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Teething Guide

Teething Guide

Teething is a routine part of child development which can be uncomfortable for both your baby and you. Here are a few pointers to help guide you through the process:

What to Expect
Most infants sprout their first tooth at six to eight months, with the the last of the molars appearing between 20 to 30 months. Due to the discomfort and swelling, your infant may experience increased drooling, sleep disturbance, and crankiness. Teething is often blamed for an onslaught of other problems -- coughing, diarrhea, rashes, fever -- but a recent study found those maladies are unrelated much of the time. "Teething symptoms should only happen during the few days surrounding the eruption of each tooth," says New York City pediatrician Paula Ebirt, M.D. So if they don't pass that quickly, your child may be sick with something else.

Pain Relief
To help soothe pain, try teething rings. Stiff plastic or silver ones may exacerbate the pain if clamped down on too aggressively. Some soft plastic or liquid-filled rings may be frozen for extra comfort, but avoid the kind with small objects floating inside. Even gnawing on a wet washcloth provides relief. You may also consider a child-specific teething gel, acetaminophen, or ibuprofen.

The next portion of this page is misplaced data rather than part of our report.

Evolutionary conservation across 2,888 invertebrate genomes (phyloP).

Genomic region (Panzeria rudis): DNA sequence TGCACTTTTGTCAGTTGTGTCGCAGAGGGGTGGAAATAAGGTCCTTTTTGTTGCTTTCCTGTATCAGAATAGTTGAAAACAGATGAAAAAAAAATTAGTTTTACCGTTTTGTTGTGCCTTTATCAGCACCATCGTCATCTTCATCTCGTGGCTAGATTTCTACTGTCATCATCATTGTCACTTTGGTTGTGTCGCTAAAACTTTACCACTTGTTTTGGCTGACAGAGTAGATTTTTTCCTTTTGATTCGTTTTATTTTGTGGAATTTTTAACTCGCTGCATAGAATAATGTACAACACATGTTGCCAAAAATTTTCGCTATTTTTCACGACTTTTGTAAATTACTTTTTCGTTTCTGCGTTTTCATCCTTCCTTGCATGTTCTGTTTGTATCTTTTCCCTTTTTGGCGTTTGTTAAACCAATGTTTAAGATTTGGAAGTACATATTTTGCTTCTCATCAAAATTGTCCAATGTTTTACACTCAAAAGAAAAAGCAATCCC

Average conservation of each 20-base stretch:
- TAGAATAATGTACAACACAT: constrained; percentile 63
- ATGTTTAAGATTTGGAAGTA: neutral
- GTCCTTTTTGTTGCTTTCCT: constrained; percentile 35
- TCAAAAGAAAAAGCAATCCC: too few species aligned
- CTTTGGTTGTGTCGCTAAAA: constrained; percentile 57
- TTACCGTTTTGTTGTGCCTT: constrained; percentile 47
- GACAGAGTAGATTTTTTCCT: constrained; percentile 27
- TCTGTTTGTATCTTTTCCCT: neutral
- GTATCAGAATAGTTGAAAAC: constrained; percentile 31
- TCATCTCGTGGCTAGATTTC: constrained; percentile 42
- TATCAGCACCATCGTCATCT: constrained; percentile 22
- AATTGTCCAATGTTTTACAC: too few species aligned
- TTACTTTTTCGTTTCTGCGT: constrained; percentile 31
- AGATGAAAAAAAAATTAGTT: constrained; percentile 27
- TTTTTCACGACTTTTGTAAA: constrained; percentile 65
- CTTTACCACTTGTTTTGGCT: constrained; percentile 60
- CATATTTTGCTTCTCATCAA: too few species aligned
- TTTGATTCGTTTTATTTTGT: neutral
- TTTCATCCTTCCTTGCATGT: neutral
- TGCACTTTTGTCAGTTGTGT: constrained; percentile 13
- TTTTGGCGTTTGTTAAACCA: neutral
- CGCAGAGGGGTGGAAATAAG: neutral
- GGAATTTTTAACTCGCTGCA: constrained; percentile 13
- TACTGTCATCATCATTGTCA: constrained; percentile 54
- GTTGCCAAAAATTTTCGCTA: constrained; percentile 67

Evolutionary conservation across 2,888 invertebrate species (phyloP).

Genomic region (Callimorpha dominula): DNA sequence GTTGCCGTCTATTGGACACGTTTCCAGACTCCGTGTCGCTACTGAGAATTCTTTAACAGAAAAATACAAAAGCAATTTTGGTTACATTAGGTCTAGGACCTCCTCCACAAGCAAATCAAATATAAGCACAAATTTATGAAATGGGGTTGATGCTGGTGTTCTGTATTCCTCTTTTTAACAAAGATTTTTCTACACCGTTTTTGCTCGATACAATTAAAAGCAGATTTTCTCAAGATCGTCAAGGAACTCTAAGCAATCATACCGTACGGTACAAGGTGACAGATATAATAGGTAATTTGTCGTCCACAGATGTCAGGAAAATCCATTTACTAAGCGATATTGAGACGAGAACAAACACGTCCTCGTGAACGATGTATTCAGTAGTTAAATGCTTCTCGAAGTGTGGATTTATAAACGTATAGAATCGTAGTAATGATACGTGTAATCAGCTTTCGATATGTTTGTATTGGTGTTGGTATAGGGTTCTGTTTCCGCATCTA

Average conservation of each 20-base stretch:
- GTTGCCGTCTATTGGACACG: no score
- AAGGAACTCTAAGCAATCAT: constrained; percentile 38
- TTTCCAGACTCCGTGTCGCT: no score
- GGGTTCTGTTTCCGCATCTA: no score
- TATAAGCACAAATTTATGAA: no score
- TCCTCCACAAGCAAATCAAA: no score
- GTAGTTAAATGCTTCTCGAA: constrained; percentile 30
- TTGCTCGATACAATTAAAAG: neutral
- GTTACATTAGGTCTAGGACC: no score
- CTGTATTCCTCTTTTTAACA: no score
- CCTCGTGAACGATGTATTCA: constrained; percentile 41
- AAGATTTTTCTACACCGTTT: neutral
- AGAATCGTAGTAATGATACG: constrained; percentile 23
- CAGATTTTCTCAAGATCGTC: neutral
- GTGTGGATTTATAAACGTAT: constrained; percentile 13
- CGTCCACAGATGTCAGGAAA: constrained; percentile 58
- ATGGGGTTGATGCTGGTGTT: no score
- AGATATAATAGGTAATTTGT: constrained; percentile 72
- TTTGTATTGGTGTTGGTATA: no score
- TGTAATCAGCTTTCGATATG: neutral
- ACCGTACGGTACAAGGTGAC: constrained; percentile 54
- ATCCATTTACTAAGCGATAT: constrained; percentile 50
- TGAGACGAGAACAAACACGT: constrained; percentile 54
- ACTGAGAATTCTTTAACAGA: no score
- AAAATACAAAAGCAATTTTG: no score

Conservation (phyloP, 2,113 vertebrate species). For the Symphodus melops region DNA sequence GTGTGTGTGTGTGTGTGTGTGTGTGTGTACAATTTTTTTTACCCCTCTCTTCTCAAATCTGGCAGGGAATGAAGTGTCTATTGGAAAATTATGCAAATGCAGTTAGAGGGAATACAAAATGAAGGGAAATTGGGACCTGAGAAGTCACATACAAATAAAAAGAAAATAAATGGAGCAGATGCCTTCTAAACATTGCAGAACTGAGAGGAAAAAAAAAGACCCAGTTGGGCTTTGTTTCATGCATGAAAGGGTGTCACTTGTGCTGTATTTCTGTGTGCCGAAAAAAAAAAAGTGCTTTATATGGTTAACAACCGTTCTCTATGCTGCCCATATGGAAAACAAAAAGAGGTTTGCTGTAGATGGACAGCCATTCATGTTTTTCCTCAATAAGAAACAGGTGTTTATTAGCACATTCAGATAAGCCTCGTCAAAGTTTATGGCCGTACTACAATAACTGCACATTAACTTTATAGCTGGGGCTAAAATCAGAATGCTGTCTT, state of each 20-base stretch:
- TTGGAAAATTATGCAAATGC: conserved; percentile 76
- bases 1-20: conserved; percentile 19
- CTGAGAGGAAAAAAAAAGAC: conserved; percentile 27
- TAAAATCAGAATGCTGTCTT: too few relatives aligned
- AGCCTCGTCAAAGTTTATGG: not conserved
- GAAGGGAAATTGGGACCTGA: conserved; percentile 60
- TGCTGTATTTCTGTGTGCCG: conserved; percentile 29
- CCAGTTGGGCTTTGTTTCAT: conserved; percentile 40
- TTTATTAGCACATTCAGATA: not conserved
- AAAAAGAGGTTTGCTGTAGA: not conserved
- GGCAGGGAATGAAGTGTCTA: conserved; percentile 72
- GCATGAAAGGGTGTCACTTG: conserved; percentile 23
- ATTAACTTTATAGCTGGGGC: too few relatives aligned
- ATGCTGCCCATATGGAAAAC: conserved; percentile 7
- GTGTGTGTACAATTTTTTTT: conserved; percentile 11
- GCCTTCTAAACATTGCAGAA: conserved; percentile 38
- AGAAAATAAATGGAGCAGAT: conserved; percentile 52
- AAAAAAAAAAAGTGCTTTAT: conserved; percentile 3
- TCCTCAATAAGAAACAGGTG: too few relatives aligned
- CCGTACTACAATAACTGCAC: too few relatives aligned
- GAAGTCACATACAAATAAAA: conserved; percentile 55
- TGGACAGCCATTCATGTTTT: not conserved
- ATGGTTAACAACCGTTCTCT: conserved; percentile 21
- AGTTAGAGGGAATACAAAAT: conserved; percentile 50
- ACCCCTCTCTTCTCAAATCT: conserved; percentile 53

Tooth Care
Once your child's teeth break through the surface, wipe the gums off after feeding with a warm, wet washcloth -- particularly if your child is eating solid food. A swallow of water after a meal also helps prevent dental disease.

Possible Problems
If your baby hasn't cut a tooth on the usual timetable, don't be alarmed. Like other milestones such as walking and talking, every child has his own pace. It may be as late as 14 months before a tooth will poke through. A family history of cleft palate or ectodermal dysplasia, a hair and nail growth disorder, may prevent the growth of some or all of the primary teeth. In rare cases, delayed eruption may be the result of rickets, a vitamin D deficiency that has been linked to exclusive breastfeeding. If your child hasn't begun teething by 18 months, see your pediatrician to rule out these possibilities.

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About The Author

Cathy Garrard is a Brooklyn-based freelance writer and reporter who specializes in health and travel articles. Her work has been published in Parenting, American Baby, Glamour, and Self.

The content on these pages is provided as general information only and should not be substituted for the advice of your physician.


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